‘The false promise of jobs coming back in coal,’ he went on say, ‘is a sad fraud on miners who need help to transition to a new economy so they and their families can have a future, rather than being a pawn in a political reality show.’
Earlier in proceedings at the pavilion, the powerful We Are Still In signatory member Walmart had been invited to showcase. Laura Phillips, the retail giant’s senior vice president of sustainability, said that in the last ten years ‘investments in renewables have saved [Walmart] a lot of money.’ Besides strengthening business goals, Phillips explained that the $210billion-multinational has found that by installing onsite solar energy and investing in the climate ‘it is also good for our communities.’
“The false promise of jobs coming back in coal is a sad fraud on miners who need help to transition to a new economy”
Governor Jerry Brown spoke to the incremental ‘ratchet mechanism’ built into America’s Pledge and the wider Paris Agreement. Full implementation of the current Paris Agreement would still be estimated to cause warming between an extremely dangerous 2.8°C, and a catastrophic 4.5°C.
‘Is it enough? No!’ Brown said about America’s Pledge. ‘We are not at the point where we are reducing emissions globally, and we have to do a lot more.’
This first report corroborates the opportunities for deeper emission reductions by US states, cities and businesses. These will be analysed further in the more comprehensive Phase 2 Report in 2018.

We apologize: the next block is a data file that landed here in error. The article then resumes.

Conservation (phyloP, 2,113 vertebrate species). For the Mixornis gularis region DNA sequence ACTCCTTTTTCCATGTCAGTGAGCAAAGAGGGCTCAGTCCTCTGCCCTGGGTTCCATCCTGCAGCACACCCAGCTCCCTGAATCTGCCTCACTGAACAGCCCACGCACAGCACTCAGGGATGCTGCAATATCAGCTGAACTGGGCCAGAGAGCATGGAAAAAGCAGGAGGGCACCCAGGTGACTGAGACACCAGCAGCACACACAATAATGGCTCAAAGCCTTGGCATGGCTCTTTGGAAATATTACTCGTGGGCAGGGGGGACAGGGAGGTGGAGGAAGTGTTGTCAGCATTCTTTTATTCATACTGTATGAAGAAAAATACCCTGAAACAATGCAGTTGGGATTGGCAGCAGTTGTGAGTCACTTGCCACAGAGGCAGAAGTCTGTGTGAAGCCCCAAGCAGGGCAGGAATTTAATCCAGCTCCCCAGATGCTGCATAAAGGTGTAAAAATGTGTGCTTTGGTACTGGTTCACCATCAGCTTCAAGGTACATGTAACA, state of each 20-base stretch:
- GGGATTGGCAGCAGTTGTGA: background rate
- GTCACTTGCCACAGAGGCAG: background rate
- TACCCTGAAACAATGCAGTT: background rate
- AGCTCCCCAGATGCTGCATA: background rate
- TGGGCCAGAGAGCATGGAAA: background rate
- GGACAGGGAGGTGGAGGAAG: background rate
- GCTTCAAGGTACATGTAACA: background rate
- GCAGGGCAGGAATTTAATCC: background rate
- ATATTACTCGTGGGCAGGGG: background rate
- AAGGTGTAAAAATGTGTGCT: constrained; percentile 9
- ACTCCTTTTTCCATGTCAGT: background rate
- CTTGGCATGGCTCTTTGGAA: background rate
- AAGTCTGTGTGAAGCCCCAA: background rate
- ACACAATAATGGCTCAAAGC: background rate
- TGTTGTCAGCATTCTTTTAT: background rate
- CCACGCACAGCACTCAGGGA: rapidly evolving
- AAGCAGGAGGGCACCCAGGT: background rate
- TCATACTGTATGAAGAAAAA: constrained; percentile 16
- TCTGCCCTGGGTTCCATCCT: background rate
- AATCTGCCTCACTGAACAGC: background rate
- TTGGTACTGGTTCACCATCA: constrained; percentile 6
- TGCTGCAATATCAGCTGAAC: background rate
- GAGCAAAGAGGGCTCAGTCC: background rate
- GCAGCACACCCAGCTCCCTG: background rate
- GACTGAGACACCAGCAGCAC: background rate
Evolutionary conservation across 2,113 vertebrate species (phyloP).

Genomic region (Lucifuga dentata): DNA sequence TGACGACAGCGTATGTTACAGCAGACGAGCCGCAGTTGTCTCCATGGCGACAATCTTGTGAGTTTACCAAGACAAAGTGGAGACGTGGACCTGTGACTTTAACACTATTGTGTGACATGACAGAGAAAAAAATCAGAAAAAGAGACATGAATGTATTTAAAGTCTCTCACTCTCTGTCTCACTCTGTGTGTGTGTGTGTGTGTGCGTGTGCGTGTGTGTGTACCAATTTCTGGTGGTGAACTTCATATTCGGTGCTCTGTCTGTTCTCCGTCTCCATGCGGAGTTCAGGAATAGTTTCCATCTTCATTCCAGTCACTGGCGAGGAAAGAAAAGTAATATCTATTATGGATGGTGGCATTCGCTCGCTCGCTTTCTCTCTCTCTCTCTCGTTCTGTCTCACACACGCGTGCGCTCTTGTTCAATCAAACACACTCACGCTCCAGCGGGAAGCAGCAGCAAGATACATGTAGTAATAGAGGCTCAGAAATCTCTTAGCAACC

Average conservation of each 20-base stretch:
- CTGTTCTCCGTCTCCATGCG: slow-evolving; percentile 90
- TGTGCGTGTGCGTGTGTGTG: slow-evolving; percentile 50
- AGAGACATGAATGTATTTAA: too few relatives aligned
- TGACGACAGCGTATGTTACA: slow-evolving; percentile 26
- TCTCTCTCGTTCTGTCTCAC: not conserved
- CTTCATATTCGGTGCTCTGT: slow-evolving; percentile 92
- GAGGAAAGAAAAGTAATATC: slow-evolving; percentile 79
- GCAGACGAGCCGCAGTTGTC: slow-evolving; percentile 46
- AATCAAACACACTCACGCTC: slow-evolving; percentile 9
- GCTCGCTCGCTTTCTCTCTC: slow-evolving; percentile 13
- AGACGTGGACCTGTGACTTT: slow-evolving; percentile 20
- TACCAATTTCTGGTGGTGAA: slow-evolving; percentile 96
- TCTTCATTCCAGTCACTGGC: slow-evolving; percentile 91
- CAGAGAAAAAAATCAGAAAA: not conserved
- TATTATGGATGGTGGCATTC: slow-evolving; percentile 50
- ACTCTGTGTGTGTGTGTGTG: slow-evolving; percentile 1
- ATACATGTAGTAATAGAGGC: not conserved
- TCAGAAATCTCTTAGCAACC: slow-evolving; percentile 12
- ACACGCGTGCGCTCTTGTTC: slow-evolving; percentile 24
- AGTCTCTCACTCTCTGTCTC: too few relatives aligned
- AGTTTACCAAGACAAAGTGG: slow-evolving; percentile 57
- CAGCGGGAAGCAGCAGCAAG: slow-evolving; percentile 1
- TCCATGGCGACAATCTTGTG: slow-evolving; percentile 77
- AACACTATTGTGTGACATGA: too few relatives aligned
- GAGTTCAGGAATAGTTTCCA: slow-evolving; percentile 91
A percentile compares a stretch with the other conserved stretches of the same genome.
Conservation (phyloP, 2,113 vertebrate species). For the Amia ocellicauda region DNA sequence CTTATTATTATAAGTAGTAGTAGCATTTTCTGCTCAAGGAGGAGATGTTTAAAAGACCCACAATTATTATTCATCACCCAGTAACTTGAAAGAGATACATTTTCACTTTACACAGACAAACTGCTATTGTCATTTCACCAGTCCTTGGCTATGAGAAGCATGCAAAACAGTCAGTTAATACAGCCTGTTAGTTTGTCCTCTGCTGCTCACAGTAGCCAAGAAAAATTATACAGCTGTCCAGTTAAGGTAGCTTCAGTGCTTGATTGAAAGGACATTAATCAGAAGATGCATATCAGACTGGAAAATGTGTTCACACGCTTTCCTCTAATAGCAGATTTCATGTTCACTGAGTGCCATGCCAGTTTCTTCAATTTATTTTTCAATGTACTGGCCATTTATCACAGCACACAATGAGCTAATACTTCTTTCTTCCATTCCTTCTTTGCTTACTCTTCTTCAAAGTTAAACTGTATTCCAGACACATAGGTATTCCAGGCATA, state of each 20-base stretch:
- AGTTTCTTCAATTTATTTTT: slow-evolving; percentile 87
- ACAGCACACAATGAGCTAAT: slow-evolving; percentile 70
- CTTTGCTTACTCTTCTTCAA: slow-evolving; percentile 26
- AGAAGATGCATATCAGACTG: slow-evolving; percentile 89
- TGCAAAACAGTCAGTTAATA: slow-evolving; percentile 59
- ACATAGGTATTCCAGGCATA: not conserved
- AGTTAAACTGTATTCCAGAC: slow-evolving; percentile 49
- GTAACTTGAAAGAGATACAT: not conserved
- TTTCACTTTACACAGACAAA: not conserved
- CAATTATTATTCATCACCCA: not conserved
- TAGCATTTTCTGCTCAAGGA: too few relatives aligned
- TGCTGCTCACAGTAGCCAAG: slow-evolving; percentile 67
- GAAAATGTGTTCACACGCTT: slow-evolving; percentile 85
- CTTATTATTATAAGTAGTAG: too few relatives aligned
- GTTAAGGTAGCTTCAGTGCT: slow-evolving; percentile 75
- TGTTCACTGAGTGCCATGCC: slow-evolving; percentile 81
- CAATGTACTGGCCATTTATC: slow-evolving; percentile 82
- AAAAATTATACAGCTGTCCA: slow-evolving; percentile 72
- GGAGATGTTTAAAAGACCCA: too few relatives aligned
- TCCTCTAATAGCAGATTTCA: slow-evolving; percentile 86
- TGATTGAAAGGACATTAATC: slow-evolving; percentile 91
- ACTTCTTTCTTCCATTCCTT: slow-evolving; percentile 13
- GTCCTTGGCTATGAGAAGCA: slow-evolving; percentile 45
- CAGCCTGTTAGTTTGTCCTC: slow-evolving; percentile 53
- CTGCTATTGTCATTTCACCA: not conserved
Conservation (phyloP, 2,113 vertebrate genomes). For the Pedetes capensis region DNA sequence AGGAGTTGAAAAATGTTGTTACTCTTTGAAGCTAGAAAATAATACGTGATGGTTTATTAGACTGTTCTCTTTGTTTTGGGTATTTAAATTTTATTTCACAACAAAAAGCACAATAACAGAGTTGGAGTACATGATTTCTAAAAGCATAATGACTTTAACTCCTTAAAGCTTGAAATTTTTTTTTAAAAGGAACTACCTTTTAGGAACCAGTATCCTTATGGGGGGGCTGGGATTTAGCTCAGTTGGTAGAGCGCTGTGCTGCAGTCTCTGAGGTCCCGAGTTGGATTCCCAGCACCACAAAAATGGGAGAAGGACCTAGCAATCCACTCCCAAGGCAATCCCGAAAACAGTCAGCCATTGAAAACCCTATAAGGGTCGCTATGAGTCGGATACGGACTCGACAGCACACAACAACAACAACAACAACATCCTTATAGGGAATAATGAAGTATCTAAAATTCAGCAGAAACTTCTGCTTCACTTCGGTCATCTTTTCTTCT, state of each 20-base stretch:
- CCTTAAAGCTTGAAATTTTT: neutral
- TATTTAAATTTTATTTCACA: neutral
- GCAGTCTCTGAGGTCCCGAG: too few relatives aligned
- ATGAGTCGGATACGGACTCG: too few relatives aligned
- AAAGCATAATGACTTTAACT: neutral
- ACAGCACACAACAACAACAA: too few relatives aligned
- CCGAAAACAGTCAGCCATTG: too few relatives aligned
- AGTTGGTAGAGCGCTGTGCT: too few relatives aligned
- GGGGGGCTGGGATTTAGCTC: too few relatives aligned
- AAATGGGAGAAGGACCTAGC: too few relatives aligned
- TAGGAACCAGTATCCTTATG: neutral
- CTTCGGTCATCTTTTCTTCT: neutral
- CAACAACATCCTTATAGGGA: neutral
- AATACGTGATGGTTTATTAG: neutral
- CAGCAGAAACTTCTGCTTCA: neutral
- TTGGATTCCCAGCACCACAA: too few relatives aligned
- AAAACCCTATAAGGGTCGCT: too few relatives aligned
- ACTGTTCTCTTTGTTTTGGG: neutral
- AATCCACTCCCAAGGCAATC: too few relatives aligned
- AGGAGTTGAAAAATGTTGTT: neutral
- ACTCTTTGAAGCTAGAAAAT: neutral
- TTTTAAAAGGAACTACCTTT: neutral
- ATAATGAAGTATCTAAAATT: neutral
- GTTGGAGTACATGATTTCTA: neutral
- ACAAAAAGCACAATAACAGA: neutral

Does America’s Pledge go far enough?
Not everyone at the Climate Action Pavilion thought that America’s Pledge had filled the void left by Trump’s rejection of the Paris Agreement. Brown was heckled repeatedly during his speech by protestors, including Native American groups, over continued fracking in California.
Patricia Espinosa, executive secretary of the UN Framework Convention on Climate Change, struck a conciliatory note at the end of proceedings. Her presence, alongside COP president Bainimarama, was an affirmation of the work America’s Pledge has already done. She concluded by applauding its efforts and reaffirming that ‘the climate change agenda can not be delivered by governments alone.’
“The world is on the road to hell, unless we make a radical turn towards a more sustainable path”
On Monday 13 November, Brown reappeared emboldened and even more brazen to say, ‘the world is on the road to hell, unless we make a radical turn towards a more enlightened, sustainable path.’ A report published overnight, the Global Carbon Budget, has shown that after five years of slowing or no growth in CO2 emissions, projections for global emissions in 2017 predict a renewed increase of two per cent.
Brown has also announced a ‘Global Climate Action Summit’ for September 2018 in San Francisco. Meanwhile, Bloomberg poured scorn on the disastrous pro-fossil fuel groups sent out to bat by the official US delegation in the afternoon – calling their advocacy of coal at a climate summit, ‘like promoting tobacco at a cancer summit.’
At COP23 there are two very different American delegations, with very different ideologies, motivations and agendas. Yet in spite of how far the two US delegations seem to be drifting, common ground and honest dialogue must soon be found in the global effort to confront climate change. After all, in the rather refreshing words of Bainimarama, ‘we are all in the same canoe.’